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PERSPECTIVE: Metals, minerals shortage to hit manufacturing

Research conducted by PwC of Montreal has found that 77% of manufacturing industries consider scarcity of metals and minerals a pressing issue. Seven industries will be most impacted: infrastructure, high tech hardware, automotive, renewable...


Research conducted by PwC of Montreal has found that 77% of manufacturing industries consider scarcity of metals and minerals a pressing issue. Seven industries will be most impacted: infrastructure, high tech hardware, automotive, renewable energy, chemical, energy and utilities, and aviation. The highest levels of concern were expressed by the high tech and automotive industries.

The report, “Minerals and metals scarcity in manufacturing: A ‘ticking time bomb'” surveyed 69 senior executives in seven different manufacturing industries across the Americas, the Asia Pacific region and Europe. According to the survey, 83% of respondents indicate their suppliers consider minerals and metals scarcity an issue, and 61% believe their customers are taking the issue seriously. In North and South America, over half of the respondents believe the government is aware of the shortage and its ramifications.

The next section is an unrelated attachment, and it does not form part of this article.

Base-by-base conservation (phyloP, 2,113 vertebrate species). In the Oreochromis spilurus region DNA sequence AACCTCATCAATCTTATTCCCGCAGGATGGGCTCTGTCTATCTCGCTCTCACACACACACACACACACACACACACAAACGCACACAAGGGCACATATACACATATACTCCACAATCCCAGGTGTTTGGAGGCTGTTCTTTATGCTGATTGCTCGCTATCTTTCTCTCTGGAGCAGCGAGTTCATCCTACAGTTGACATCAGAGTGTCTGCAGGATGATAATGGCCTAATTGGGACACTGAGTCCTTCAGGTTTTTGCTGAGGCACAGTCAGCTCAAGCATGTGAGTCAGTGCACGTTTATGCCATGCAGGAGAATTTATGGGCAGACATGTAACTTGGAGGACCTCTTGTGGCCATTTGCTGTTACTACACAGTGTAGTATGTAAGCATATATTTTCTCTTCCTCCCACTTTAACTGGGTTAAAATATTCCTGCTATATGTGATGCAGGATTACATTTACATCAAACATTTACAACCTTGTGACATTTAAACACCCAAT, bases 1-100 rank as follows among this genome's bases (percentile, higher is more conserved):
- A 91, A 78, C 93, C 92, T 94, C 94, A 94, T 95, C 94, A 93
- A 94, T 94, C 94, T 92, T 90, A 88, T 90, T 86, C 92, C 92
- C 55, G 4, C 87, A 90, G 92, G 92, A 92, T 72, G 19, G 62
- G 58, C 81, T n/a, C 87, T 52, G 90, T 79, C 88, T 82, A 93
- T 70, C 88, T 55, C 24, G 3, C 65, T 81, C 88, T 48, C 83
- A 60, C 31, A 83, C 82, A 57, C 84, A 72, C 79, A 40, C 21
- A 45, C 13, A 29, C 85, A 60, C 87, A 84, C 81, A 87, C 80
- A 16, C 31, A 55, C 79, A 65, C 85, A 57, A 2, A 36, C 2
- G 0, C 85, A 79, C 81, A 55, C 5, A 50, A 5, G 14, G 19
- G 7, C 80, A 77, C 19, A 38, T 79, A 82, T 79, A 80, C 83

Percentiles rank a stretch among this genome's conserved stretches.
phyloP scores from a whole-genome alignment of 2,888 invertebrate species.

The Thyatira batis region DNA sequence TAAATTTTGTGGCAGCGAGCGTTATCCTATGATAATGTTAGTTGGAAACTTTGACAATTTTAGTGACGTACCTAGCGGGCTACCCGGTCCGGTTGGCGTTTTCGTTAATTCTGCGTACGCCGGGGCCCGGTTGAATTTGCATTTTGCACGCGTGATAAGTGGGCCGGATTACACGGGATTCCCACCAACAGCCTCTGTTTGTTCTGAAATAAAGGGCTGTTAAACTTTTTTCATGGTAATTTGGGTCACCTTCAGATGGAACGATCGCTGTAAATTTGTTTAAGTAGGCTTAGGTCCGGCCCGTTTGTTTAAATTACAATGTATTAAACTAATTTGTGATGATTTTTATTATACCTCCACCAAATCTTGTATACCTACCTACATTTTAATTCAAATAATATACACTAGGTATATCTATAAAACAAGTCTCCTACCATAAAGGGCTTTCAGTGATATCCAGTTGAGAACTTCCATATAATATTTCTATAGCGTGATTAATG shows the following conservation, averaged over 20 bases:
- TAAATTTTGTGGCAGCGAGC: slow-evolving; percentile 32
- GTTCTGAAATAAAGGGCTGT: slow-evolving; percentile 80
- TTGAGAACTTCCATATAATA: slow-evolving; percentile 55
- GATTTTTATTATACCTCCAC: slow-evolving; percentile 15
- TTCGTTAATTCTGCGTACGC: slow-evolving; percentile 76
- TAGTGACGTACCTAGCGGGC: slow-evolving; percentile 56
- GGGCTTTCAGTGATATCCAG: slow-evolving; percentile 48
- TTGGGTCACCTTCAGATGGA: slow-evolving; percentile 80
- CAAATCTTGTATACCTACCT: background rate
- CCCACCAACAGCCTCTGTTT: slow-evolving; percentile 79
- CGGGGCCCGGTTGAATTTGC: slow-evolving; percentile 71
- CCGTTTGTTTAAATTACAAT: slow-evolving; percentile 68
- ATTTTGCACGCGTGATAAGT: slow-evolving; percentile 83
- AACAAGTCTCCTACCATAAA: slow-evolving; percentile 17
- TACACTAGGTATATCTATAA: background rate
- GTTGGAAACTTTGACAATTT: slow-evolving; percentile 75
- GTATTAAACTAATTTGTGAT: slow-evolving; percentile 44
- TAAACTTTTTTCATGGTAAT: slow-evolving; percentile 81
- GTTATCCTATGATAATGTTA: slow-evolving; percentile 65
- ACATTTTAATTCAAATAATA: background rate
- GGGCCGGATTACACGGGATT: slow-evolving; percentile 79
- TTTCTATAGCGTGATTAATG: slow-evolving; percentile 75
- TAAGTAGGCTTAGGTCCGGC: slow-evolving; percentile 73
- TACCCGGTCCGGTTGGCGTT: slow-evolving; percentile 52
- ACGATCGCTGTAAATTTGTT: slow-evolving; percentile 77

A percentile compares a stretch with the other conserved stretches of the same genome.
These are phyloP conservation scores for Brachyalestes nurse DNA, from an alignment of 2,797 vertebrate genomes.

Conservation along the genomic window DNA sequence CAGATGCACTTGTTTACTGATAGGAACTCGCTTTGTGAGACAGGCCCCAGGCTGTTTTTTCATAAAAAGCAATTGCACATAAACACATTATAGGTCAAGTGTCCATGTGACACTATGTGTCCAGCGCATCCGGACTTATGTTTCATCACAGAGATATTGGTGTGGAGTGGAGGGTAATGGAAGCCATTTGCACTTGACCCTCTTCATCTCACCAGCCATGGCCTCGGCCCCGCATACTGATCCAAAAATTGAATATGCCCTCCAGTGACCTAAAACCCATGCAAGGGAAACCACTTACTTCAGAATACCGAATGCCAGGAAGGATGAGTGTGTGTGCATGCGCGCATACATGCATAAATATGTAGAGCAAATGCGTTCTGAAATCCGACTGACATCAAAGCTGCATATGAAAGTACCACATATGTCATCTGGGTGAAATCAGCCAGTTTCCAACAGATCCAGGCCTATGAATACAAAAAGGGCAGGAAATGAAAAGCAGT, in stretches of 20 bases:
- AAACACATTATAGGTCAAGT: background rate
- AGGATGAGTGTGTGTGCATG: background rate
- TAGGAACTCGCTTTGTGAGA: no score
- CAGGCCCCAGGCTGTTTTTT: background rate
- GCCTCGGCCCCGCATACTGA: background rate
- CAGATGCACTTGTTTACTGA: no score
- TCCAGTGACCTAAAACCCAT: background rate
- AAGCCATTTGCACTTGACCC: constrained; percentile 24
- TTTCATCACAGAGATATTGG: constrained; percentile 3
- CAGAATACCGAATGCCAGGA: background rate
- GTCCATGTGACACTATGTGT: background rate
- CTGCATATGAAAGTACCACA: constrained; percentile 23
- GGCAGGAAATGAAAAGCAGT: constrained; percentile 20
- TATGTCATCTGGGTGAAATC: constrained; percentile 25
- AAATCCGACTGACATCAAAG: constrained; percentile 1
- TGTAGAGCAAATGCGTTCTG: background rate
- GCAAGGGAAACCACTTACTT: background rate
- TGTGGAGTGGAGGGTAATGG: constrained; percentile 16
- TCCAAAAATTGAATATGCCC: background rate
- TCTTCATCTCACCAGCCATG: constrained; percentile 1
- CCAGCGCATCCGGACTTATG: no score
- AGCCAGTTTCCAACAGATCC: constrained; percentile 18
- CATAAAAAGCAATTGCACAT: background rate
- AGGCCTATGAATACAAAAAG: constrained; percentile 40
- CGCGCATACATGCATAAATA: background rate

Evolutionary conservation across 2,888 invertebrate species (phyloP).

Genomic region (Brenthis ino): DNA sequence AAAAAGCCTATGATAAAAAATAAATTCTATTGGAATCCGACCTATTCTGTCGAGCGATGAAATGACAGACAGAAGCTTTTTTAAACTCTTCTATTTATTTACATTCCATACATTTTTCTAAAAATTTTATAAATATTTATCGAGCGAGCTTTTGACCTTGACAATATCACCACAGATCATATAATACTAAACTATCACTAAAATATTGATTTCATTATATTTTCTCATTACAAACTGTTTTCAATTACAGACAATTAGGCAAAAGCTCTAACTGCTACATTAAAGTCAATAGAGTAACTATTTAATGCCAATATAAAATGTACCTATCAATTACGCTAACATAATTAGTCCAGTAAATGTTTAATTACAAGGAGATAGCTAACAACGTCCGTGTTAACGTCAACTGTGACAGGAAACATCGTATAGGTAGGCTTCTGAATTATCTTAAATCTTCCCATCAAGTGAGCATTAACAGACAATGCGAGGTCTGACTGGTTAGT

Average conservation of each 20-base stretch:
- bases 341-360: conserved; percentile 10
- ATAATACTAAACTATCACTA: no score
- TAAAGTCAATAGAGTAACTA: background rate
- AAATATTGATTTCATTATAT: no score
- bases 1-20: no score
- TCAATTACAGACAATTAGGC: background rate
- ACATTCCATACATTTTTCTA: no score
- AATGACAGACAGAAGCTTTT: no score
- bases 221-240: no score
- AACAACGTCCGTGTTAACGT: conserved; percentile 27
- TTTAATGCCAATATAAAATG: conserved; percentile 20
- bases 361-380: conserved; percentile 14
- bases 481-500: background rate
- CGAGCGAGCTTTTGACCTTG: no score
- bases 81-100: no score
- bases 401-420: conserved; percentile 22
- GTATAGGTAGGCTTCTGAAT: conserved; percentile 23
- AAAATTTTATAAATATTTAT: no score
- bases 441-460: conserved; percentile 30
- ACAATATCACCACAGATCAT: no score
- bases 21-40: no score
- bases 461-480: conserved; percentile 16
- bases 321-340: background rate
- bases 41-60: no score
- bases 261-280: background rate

Most regions and industries globally view an increase in demand as the primary cause for minerals and metals scarcity (84%), followed by geopolitics (79%) and extraction shortages (73%).

A number of causes for the looming problem were identified in the PwC report as having high to very high impact on manufacturers. Chief among them is growing demand (65%), followed by geopolitics (54%) and extraction shortage (32%). Other notable causes are low substitution rate (38%), re-use rate low (36%), over demand (supercycle) (39%), reserves running dry (30%) and insufficient research and development (25%).

To read the full report, please visit PwC.com/resourcescarcity.

The flip side of this anticipated scarcity is strong demand for metals and minerals. Strong demand points toward continued high commodity prices. The mining industry can rejoice as long as the rise does not trigger a wave of substitution.


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